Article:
Diversity, Equity, and Inclusion
Each of the Osher Center’s programs actively strives toward diversity, equity, and inclusion. We continually evaluate and enhance our health and social justice efforts. Below are some of the diversity, equity, and inclusion commitments of each program and specific ways we address them.
Commitment: To welcome and respect all people, value diversity, and strive for inclusivity, and to improve integrative health care for members of medically underserved communities.
Deconstructing Racism in Health Care is a Center-wide racial literacy program focused on developing an anti-racist approach to all aspects of the Osher Center and creating a racially safe and inclusive environment for all team members and community members. This training is being conducted in consultation with Dr. Sharon Washington.
The Diversity/Equity/Inclusion (DEI) Working Group, led by Maria Chao, DrPH, MPA, Associate Director for Health Equity and Diversity, focuses on issues impacting our internal and broader communities.
The Diversity, Equity, and Inclusion Champion Training offered by the UCSF School of Medicine is required for all Osher Center faculty and supervisors.
Commitment: To ensure access to whole-person health regardless of socioeconomic status or other social factors, including social identity.
Commitment: To test interventions and models of care that focus on health disparities and high priority public health topics, and to ensure representation of diverse populations in our studies.
Osher Center researchers prioritize studies that focus on the needs of the varied San Francisco Bay Area communities we serve. Examples of current projects include integrative oncology and pain management in safety-net settings, food vouchers and group medical visits in primary care, and a community-engaged approach to neuroscience that engages diverse participants as early as the study design phase.
Some of our studies specifically aim to over-sample otherwise underrepresented populations. We partner with community organizations for recruitment of people who may not be easy to engage through other strategies.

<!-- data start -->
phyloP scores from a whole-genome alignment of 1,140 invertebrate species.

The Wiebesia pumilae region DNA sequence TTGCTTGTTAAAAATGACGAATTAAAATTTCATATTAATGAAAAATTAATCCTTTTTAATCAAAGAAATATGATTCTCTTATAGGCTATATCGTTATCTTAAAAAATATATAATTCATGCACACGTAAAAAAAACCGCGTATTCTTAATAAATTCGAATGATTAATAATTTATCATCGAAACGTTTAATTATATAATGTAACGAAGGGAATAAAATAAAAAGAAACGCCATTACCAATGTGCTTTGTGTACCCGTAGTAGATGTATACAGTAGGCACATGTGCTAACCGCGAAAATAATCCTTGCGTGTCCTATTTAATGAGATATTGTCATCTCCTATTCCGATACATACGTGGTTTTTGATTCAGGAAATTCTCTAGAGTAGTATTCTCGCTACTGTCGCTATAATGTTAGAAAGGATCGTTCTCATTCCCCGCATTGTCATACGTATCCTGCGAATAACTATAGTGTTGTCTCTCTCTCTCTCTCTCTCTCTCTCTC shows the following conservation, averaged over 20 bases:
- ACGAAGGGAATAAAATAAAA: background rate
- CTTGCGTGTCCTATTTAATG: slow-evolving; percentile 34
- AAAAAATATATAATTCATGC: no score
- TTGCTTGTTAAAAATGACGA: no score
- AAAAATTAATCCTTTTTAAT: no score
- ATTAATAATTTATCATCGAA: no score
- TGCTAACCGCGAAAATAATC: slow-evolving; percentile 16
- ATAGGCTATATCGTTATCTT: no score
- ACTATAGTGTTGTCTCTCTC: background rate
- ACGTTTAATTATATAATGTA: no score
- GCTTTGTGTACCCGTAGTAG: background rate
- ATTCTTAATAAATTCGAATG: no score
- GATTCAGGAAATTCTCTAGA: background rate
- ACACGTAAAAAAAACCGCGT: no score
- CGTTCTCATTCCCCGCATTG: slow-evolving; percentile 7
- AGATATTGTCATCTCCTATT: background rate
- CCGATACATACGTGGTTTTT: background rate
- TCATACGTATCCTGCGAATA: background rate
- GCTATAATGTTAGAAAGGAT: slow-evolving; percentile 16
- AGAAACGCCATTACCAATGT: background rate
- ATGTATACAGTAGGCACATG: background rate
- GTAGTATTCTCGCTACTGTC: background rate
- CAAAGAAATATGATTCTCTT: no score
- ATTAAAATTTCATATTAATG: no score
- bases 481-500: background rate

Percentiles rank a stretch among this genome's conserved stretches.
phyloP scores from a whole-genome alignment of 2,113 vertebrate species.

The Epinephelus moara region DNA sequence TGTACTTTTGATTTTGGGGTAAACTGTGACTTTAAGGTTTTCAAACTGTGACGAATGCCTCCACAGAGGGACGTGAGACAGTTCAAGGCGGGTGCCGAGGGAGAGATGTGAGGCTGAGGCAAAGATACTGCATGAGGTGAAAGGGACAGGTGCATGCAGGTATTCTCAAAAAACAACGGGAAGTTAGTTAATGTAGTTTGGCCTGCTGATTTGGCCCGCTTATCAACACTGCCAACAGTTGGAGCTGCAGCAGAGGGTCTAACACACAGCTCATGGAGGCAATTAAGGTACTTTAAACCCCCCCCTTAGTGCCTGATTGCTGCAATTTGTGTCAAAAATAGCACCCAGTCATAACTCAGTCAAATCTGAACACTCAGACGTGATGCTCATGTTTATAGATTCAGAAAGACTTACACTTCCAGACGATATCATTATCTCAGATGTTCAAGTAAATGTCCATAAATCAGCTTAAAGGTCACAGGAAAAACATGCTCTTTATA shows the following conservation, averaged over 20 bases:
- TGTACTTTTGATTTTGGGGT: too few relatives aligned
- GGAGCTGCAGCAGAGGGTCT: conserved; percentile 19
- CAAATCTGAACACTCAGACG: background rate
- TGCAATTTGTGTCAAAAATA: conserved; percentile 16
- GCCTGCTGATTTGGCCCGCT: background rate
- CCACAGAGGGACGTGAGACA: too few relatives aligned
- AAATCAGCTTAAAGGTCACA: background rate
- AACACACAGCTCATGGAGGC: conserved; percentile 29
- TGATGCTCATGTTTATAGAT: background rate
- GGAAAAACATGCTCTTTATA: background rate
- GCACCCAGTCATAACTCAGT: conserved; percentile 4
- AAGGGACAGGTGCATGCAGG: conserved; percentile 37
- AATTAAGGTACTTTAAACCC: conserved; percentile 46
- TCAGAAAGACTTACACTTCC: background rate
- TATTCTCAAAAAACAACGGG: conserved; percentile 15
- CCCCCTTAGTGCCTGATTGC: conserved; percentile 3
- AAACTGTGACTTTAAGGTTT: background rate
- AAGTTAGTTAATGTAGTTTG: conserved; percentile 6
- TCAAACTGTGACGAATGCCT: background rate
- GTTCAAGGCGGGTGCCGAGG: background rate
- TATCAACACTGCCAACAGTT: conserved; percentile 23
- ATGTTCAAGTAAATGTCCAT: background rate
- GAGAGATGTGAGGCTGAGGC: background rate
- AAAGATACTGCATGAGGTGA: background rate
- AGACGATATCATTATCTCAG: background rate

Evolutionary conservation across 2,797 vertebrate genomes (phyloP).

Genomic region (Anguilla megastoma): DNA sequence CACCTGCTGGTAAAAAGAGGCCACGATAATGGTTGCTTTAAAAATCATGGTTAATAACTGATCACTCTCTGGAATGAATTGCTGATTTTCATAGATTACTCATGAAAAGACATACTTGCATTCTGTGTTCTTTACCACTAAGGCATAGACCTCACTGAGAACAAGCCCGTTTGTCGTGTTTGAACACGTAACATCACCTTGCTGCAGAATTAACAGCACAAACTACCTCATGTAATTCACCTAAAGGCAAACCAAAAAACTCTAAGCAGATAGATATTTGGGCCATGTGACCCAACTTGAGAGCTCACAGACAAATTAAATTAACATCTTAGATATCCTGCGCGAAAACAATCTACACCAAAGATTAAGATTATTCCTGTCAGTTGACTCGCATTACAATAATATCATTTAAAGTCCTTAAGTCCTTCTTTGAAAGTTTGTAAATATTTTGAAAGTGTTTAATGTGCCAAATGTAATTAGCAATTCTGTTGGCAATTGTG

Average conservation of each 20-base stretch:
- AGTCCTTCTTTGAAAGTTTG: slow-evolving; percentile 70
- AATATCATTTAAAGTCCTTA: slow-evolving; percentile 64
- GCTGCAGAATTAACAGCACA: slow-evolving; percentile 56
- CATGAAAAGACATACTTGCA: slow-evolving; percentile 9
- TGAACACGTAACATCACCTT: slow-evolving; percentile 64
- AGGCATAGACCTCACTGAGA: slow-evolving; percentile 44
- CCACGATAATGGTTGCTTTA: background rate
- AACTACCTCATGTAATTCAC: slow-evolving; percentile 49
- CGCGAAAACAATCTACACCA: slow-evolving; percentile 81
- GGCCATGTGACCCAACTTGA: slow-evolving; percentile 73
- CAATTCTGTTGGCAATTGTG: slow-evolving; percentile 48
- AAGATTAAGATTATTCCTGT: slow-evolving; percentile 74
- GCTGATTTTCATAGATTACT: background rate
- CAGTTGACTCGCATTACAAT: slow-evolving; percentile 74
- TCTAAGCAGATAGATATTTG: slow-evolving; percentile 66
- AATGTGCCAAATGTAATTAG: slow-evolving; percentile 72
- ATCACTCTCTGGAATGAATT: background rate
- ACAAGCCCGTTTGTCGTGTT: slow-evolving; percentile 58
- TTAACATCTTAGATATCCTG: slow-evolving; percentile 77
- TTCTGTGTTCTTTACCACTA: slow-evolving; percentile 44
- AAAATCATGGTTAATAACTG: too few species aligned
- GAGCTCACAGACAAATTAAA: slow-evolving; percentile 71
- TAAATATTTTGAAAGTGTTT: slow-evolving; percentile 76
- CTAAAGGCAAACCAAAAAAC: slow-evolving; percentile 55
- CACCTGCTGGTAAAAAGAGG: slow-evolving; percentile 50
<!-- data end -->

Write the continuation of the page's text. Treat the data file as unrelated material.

We offer participant compensation with sensitivity to diverse populations’ needs, including issues related to delivery addresses, bank accounts, transportation, and internet access.
Commitment: To build pipelines and offer training programs to diversify the integrative medicine workforce.
The Integrative Health Equity and Applied Research Summer Training Program (IHEAR), funded by the National Institutes of Health, aims to build a pipeline to improve diversity in the integrative medicine workforce. Fifty percent of IHEAR fellows are from underrepresented or disadvantaged backgrounds.
Osher Center faculty teach in courses related to equity that are part of the UCSF Medical School Bridges Curriculum, including “Health and the Individual” and “Health and Society.”
Osher Center educators developed and lead the Interprofessional Standardized Patient Exercise, a simulated, team-based clinical case exercise required of all UCSF health professions students in all schools. The “patient” is played by a trained actor whose race/ethnicity reflects one or more of the four most populous demographic categories in San Francisco. Additionally, Osher Center researchers study videos of the exercise to analyze the impact of race and ethnicity on the delivery of care.
As an integrative medicine center that values the importance of human connection with the natural world, the UCSF Osher Center community acknowledges that our building rests on the unceded ancestral homeland of the Ramaytush Ohlone peoples, the original inhabitants of the San Francisco Peninsula. We honor the stewardship and resistance of the Ramaytush Ohlone people.